Fengliang Li, Nianchun Wang and Xianan Hu
The chapter shows how lifelong learning in China, encompassing broader avenues and opportunities for learning, has accelerated the development of distance education and promoted the status of adult vocational education and training in Chinese society. It concludes that the exponential advance in modern communication technology plays a defining role in the rapid expansion of distance education, and has challenged and modified traditional concepts and modes of education in China.
The chapter provides an account of early childhood education. It shows that, although provision has improved because of policy and funding support from the central government, there are still significant differences in provision between urban and rural areas. It concludes that quality provision of early childhood education for all children has become an urgent policy responsibility for the government.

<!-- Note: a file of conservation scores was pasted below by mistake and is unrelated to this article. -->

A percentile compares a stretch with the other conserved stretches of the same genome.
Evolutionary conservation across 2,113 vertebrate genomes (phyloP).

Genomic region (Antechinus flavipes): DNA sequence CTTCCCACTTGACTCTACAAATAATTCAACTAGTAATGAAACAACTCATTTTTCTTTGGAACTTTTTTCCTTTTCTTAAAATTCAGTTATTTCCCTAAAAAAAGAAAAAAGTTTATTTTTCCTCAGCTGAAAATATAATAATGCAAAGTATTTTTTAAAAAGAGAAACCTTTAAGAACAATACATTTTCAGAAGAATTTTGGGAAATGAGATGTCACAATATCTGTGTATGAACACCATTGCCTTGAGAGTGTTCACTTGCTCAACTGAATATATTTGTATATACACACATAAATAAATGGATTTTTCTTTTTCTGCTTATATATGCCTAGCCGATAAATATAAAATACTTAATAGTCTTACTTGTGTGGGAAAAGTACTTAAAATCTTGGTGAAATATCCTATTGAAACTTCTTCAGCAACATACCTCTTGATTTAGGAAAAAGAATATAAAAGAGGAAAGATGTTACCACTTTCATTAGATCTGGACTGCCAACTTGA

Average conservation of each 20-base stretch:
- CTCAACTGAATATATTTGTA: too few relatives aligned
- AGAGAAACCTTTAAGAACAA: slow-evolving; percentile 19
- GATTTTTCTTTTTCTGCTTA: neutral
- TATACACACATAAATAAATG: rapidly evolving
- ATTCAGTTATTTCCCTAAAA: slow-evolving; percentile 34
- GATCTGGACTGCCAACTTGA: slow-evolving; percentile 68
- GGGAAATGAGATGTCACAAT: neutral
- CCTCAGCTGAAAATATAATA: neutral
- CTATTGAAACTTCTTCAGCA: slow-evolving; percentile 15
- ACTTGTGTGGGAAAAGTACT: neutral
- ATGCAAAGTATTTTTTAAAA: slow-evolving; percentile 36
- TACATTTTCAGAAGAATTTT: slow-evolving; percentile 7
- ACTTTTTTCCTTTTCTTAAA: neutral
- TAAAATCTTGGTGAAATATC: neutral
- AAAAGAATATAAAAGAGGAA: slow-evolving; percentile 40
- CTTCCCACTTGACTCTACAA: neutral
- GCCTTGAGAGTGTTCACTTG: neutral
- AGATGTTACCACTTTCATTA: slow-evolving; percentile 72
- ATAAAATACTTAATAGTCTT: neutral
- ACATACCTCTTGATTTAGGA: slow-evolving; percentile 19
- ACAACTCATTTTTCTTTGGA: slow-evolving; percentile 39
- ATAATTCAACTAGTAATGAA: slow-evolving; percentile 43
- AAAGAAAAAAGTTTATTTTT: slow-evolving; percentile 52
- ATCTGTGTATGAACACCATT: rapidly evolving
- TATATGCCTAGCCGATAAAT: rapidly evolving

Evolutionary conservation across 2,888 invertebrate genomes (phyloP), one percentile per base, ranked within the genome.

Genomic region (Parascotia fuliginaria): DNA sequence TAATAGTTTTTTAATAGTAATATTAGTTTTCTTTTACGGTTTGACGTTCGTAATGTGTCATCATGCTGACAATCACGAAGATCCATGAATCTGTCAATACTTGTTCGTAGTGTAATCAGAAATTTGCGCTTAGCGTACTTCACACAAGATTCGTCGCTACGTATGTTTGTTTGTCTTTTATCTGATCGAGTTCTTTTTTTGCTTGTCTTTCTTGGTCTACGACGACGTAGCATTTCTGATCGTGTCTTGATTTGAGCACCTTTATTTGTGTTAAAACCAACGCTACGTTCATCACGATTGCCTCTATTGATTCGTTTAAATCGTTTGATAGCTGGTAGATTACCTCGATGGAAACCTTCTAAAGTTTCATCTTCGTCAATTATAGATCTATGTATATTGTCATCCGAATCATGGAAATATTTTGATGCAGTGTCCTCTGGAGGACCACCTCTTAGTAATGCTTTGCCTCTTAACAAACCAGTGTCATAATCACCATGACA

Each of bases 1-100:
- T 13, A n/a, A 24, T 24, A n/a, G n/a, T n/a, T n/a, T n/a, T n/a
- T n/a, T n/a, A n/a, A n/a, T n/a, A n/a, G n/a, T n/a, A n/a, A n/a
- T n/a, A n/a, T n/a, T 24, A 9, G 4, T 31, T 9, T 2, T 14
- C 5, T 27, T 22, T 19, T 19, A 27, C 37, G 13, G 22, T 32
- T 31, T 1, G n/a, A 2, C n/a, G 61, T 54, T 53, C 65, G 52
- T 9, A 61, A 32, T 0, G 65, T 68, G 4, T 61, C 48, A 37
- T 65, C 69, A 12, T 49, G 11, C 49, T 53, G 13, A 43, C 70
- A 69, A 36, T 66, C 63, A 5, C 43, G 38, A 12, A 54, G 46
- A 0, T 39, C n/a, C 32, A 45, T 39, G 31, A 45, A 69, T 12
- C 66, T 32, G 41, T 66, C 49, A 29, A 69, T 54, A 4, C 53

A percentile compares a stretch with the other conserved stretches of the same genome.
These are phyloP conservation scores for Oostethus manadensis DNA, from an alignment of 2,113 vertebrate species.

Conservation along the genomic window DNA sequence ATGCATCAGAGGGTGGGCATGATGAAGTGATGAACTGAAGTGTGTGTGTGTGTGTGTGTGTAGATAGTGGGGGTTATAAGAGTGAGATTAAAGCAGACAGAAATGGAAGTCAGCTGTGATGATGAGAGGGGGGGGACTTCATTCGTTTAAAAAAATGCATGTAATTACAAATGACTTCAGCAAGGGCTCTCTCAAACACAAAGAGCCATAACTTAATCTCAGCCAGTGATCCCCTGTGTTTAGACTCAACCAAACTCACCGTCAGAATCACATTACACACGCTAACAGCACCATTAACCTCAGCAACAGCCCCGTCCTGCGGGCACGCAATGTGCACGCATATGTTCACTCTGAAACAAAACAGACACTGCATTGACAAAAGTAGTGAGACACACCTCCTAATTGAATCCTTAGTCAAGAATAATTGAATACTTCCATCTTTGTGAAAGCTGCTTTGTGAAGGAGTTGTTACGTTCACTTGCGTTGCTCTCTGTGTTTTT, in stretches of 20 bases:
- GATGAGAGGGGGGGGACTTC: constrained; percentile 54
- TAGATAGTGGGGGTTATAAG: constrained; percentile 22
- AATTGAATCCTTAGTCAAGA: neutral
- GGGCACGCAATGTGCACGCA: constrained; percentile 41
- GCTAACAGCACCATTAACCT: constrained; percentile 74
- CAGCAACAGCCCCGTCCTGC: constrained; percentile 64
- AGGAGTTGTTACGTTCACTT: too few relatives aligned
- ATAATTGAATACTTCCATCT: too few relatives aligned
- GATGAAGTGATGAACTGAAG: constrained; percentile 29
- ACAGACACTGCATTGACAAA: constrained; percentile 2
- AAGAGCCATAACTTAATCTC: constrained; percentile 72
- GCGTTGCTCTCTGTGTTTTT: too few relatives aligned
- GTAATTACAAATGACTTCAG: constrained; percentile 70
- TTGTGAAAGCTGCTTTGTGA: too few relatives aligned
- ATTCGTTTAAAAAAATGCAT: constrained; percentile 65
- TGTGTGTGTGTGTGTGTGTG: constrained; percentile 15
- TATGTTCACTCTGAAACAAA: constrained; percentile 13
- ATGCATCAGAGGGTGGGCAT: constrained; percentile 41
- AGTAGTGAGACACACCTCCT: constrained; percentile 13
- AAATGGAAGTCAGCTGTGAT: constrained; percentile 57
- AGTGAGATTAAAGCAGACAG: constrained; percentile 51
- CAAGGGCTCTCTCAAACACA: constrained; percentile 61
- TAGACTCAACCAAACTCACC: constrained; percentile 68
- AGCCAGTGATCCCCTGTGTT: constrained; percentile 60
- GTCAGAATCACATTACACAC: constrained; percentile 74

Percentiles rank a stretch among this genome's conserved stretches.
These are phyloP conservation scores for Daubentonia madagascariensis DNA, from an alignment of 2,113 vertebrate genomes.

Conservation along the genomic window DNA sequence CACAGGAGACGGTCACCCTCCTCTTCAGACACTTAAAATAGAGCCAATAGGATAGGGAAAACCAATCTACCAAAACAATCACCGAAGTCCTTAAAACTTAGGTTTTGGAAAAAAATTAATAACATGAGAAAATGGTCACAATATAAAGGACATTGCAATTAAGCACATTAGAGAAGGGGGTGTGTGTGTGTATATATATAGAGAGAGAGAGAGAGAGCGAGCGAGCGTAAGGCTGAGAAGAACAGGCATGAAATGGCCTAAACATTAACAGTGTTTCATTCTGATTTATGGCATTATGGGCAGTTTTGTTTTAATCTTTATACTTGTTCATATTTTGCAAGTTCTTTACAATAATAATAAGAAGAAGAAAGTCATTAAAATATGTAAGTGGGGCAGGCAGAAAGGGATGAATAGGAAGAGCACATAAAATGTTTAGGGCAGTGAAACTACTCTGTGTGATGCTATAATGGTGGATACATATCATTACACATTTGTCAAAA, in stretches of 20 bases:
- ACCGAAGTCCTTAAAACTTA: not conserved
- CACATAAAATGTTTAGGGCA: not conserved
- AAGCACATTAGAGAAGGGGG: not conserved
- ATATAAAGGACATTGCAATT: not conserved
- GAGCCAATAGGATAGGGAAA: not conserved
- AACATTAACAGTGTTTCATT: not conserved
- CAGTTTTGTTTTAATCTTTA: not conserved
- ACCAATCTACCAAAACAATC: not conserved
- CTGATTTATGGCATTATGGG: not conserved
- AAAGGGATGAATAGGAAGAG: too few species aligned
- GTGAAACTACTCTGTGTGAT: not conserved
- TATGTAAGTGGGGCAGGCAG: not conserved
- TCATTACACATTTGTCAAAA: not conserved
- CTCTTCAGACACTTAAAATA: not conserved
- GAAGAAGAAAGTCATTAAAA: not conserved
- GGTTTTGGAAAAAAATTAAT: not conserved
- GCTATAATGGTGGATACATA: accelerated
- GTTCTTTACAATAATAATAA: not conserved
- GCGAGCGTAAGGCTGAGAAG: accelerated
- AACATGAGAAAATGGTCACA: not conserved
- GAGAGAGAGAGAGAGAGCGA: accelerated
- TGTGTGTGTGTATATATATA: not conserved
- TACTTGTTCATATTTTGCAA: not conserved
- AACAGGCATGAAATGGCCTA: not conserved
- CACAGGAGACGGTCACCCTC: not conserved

The chapter considers the policy and funding initiatives that the Chinese government has put in place to support and improve the access and quality of education provision for ethnic minorities in different parts of the country. It concludes that, although though there is evidence of success, there are also persistent problems rooted in the disparity of socio-economic development among different regions, as well as differing and sometimes conflicting cultural and religious values.